TV-PGFebruary 14, 2000: It's a big, fat valentine from Bill to Steve, courtesy of one of the Billster's old girlfriends. Meanwhile, the utter lack of scheduled webcasts and satellite broadcasts from the Macworld Expo Tokyo keynote probably has a few rumormongers squirming, and when viewed in light of Windows 2000's thirty million lines of code, a mere 63,000 bugs doesn't sound all that bad...
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Imitation, Flattery, Etc. (2/14/00)
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Aw, what a sweet valentine! It's like a great big smooch from Bill to Steve; an article in The Register notes that one of Bill Gates's old girlfriends, Ann Winblad, recalls his hopeless crush on the Macintosh. While the article doesn't say when this fling with good taste occurred, Ann is quoted as saying, "we all bought Macs. Bill bought a Mac. Bill was using a Mac. Bill was using a Macintosh. Not a PC." See? Bill does have a modicum of style in his soul. Of course, it wasn't quite enough to bleed over into Windows, but it shows that at least Bill wanted his product to be stylish like the Mac. Yeah, yeah, good intentions, road to hell, yadda yadda yadda. All we're saying is, it's not like Bill didn't try to make a classy copy of the Mac. From a style perspective, he just failed miserably, that's all.

But what's truly smoochworthy about this Valentine's Day surprise isn't even that Bill spent his own filthy lucre on a Macintosh. The real kicker is that Bill reportedly admires Steve personally to an almost embarrassing degree. Ann says that when watching Steve give one of his famous public addresses, Bill turned to her and said, "some day I'll be as good a public speaker as he is. How do I do that? I'm going to work on that." (Note to Bill: keep working.) It may not compare to the stalker-level Jobs obsession that Mike Dell's trying to keep under control, but it's sweet nonetheless; Bill's admiration is more "Twins," while Mike's definitely got a scarier "Single White Female" vibe going on.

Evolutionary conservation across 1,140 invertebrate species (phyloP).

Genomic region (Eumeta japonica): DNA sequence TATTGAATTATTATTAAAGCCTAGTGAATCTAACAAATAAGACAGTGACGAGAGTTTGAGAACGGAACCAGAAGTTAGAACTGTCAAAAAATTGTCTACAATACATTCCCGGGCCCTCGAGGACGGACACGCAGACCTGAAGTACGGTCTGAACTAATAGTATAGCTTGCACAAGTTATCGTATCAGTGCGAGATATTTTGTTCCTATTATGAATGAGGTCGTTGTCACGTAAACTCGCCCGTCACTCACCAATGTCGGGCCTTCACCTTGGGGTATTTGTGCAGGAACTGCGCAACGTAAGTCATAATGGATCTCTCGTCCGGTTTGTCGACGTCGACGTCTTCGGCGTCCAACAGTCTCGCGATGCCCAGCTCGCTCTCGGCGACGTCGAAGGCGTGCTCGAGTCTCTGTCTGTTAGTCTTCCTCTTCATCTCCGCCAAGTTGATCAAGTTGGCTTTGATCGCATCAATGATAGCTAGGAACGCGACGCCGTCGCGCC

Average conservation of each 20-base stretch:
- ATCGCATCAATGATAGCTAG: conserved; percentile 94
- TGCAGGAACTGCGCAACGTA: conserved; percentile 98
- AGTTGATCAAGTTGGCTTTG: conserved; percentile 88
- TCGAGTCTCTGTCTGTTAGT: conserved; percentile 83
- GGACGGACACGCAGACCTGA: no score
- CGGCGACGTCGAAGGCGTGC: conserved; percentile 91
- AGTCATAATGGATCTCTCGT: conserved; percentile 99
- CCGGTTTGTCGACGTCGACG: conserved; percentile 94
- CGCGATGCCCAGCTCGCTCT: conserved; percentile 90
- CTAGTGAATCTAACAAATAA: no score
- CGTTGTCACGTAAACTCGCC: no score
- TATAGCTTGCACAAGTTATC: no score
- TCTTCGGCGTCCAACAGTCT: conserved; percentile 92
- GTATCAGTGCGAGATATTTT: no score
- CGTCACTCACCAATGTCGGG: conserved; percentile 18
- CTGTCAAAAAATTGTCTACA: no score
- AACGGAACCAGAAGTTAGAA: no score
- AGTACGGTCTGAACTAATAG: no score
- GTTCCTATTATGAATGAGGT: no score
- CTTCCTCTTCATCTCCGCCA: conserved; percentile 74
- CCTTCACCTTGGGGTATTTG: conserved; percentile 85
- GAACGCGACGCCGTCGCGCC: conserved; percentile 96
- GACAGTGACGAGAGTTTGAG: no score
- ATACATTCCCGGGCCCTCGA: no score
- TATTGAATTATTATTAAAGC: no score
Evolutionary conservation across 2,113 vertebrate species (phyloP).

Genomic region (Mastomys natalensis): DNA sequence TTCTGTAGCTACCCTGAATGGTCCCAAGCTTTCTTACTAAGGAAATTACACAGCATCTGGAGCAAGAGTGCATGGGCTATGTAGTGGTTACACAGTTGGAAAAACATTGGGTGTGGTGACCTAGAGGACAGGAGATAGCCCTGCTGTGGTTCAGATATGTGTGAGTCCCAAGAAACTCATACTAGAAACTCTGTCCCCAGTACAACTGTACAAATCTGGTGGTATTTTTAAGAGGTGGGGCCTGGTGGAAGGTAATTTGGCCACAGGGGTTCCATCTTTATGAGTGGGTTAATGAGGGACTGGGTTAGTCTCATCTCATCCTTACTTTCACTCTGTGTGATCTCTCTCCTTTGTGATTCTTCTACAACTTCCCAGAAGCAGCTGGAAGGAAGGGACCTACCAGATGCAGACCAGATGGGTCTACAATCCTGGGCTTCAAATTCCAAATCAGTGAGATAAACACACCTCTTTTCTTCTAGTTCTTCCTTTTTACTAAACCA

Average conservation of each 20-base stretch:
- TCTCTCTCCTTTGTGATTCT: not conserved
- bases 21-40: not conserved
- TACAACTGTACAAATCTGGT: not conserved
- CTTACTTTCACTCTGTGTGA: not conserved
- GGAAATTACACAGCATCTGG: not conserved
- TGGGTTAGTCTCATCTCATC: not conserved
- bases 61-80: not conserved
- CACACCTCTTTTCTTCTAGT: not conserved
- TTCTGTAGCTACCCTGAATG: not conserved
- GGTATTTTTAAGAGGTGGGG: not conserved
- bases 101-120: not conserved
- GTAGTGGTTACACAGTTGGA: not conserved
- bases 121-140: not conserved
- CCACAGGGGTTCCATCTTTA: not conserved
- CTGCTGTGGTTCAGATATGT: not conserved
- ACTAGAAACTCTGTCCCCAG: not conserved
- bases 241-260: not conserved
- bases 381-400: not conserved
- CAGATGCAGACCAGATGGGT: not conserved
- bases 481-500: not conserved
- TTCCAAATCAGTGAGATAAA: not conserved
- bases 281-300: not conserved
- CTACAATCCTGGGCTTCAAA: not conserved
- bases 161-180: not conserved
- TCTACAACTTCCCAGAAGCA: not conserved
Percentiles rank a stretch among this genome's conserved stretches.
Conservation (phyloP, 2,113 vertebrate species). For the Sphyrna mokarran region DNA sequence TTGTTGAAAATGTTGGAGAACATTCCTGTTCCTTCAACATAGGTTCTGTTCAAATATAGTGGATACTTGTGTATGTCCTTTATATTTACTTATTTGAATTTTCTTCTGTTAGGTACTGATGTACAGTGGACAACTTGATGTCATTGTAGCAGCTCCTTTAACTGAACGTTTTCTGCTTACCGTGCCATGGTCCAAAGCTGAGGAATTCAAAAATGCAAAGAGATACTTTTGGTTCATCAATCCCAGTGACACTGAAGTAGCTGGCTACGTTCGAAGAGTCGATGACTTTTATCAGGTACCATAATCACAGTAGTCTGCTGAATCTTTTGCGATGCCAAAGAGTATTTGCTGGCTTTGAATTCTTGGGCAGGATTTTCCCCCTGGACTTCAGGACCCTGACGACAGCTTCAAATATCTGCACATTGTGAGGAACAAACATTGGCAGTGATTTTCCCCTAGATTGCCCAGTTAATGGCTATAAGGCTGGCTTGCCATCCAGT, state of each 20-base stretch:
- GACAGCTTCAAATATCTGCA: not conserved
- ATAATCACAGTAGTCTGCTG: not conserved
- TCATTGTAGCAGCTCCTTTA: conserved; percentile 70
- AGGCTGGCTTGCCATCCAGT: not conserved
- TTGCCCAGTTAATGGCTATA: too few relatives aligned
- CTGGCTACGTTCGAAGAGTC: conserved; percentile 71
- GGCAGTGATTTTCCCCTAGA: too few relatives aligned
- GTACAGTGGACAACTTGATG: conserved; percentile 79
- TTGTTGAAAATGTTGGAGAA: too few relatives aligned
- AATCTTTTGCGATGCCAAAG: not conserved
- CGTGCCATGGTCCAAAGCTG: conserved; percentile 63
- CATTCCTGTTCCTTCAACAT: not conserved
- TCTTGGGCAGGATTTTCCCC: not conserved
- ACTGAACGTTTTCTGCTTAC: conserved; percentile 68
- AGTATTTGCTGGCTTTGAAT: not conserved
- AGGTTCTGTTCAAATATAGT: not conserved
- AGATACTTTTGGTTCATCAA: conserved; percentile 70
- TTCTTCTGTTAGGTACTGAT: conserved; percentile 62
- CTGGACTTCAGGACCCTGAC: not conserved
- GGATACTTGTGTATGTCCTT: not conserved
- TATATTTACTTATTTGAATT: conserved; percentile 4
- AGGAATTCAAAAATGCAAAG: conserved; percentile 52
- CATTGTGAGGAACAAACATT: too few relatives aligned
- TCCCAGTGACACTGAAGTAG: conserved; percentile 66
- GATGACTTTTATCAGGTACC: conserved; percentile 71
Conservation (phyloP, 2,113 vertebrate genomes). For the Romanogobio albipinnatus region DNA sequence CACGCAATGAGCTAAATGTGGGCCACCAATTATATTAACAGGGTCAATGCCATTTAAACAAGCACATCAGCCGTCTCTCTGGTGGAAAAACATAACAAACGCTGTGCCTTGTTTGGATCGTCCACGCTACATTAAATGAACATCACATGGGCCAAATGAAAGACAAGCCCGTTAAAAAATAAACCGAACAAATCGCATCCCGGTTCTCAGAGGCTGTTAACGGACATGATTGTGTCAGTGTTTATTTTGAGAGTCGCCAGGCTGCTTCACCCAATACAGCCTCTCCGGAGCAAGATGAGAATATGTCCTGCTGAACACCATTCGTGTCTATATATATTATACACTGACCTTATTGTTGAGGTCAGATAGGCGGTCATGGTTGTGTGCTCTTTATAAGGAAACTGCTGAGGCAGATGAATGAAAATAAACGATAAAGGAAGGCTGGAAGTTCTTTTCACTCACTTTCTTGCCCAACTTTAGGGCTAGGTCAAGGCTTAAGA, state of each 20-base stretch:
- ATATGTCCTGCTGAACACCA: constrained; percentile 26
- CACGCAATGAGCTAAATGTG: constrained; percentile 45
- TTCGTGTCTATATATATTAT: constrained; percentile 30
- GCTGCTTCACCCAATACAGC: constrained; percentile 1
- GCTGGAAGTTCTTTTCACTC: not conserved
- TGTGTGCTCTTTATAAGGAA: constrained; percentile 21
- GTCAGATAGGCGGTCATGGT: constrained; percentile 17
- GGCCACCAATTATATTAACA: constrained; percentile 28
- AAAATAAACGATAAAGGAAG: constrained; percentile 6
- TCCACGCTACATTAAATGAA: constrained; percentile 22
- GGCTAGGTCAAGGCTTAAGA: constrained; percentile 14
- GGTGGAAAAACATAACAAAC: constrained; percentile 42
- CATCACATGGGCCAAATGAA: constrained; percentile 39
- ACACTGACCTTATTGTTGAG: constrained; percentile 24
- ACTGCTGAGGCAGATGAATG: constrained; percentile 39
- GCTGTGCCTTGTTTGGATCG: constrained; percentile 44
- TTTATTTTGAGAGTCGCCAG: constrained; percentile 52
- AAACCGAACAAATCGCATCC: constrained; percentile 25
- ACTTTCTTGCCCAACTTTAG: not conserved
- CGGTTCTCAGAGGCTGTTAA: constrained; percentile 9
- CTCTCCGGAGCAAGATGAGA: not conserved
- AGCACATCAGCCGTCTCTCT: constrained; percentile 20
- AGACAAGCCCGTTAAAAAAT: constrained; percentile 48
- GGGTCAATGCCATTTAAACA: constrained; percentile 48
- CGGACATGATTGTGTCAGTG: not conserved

So Happy Valentine's Day to one and all, and especially to Bill and Steve-- a match made in... well, maybe purgatory. Oh, sure, Bill ripped Steve off by copying the Mac's interface and all that, but hey, that's just business. We bet they still sent valentines to each other-- maybe even Hallmarks, if they cared enough to send the very best. Or at least they sent iCards...


 
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We Don't Sweat; We Glow (2/14/00)
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Nervous yet? The rumors sites probably are. Here we are, scant days away from Steve Jobs's Macworld Expo keynote, and there's been no word of an official webcast of the event. See, here's the thing; damn near everyone predicted that a slew of new hardware would surface at last month's Expo keynote-- at least the new "Pismo" PowerBook, and probably speed-bumped G4s, too. Some people went so far as to predict the appearance of an Apple-Palm hybrid, a 17" iMac, and a Graphite iBook DV. Instead, what we got was zilch. (Well, okay, not exactly zilch; there was the Internet strategy and Mac OS X, but from a hardware perspective, we're talking "empty set," here.)